Would anyone have expected that?

    BTW, I checked a lot of object sites, including the repository, but didn't find an air conditioning unit that matches my brush work even remotely.

    Addendum: one thing that didn't occur to me to try with the dome situation was to change the time of the big air cube space for the dome to the beginning.......maybe that would have helped?
    Last edited by uncadonego; 20th Aug 2019 at 15:51.

  19. #44
    Member
    Registered: Apr 2016
    Found it.

    Here's the object request thread. It's worth trying your luck here.

  20. #45
    Member
    Registered: Dec 2001
    Location: Dromed Detention Room
    Ah! Thanks!

  21. #46
    Member
    Registered: Oct 2017
    Like I said in the PM, perhaps just try to remake a side block or 2 out of solids within a big enough air brush for them, I can guarantee it would save quite a lot of cells , and get you ever closer to finished without needed to remove your wonderful brush furniture or build style

  22. #47
    Member
    Registered: Dec 2001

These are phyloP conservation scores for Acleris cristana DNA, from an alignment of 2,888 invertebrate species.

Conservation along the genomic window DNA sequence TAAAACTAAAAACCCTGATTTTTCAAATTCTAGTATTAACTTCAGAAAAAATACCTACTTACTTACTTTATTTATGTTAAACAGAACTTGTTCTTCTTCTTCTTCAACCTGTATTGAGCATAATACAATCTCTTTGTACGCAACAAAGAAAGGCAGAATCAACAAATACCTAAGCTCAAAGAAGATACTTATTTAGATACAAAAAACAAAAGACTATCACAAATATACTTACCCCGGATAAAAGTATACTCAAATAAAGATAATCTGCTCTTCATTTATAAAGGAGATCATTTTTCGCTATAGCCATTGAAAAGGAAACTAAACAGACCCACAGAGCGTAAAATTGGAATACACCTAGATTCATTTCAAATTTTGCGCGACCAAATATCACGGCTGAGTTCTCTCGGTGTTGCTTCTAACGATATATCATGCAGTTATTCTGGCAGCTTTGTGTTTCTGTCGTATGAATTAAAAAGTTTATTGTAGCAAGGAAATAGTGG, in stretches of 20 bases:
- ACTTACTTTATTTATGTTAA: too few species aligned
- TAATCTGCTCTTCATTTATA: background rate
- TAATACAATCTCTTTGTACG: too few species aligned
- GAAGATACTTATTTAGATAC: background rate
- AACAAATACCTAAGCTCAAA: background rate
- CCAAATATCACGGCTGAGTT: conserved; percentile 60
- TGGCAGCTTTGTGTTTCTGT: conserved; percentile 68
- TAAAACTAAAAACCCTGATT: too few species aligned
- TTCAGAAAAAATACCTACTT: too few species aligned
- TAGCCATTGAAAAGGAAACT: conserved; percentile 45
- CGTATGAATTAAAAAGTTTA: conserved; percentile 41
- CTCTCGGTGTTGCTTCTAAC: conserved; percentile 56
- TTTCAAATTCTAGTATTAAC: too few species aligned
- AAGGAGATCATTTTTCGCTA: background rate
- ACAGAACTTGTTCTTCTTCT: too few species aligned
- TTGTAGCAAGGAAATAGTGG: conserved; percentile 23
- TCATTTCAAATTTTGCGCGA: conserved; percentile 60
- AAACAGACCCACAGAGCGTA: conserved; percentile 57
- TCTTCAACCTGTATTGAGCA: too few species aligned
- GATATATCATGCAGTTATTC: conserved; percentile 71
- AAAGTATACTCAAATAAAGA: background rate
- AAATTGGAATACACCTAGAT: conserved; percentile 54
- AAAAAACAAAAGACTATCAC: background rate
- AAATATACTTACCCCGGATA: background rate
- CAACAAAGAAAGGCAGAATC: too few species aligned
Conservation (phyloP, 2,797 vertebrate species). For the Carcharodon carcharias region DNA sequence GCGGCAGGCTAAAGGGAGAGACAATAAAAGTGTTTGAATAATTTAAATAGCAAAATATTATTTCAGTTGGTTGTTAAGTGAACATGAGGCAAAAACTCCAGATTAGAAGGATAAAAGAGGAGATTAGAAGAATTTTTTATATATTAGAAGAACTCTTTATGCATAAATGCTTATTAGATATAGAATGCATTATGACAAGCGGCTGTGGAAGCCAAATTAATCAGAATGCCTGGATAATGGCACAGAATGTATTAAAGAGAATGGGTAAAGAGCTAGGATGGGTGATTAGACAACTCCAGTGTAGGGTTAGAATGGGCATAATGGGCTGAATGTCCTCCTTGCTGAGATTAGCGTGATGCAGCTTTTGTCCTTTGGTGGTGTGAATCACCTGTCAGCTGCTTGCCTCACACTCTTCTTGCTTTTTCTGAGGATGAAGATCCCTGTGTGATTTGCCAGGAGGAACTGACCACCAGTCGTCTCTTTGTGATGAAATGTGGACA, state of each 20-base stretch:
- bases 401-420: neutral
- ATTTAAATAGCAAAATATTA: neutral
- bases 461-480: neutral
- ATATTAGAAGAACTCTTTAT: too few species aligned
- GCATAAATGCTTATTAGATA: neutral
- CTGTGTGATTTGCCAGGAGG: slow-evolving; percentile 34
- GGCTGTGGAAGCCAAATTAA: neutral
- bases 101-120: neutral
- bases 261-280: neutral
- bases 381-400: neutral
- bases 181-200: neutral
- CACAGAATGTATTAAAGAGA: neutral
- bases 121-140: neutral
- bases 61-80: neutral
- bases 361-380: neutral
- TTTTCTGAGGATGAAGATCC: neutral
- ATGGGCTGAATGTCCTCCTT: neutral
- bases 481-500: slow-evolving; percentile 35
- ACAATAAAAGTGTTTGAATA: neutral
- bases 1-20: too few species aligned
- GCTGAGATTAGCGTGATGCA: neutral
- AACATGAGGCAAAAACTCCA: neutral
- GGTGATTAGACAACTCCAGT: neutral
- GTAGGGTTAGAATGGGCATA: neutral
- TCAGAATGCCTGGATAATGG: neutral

Location: Dromed Detention Room
    I've been working on it for a few days now. I'm down to 22842 cells.

  23. #48
    Member
    Registered: Jan 2001
    Location: Formby, NW England
    If you have any circular buildings or arches made with 10+ sided cylinders, try replacing them with 8 sided, aligned by sides.

    In the OldDark days, when 10 was the limit, I didn't like 10 sided cylinders because they looked like angular things pretending to be curved, whereas an octagon looks nice if aligned by sides.

  24. #49
    Member
    Registered: Dec 2001
    Location: Dromed Detention Room
    On one fake doorway with an arch entrance, I deleted an air cylinder and replaced it with solid wedges. It saved 3 cells. Hard gains there. Every arch will save a lot, but wow...

  25. #50
    Member
    Registered: Dec 2001
    Location: Dromed Detention Room
    Small changes: I made a quarter unit high airbrush, long and narrow, textured to look like a drain at the bottom of a ramp. One face only touched the ground. Eliminating it reduces the cell count by four.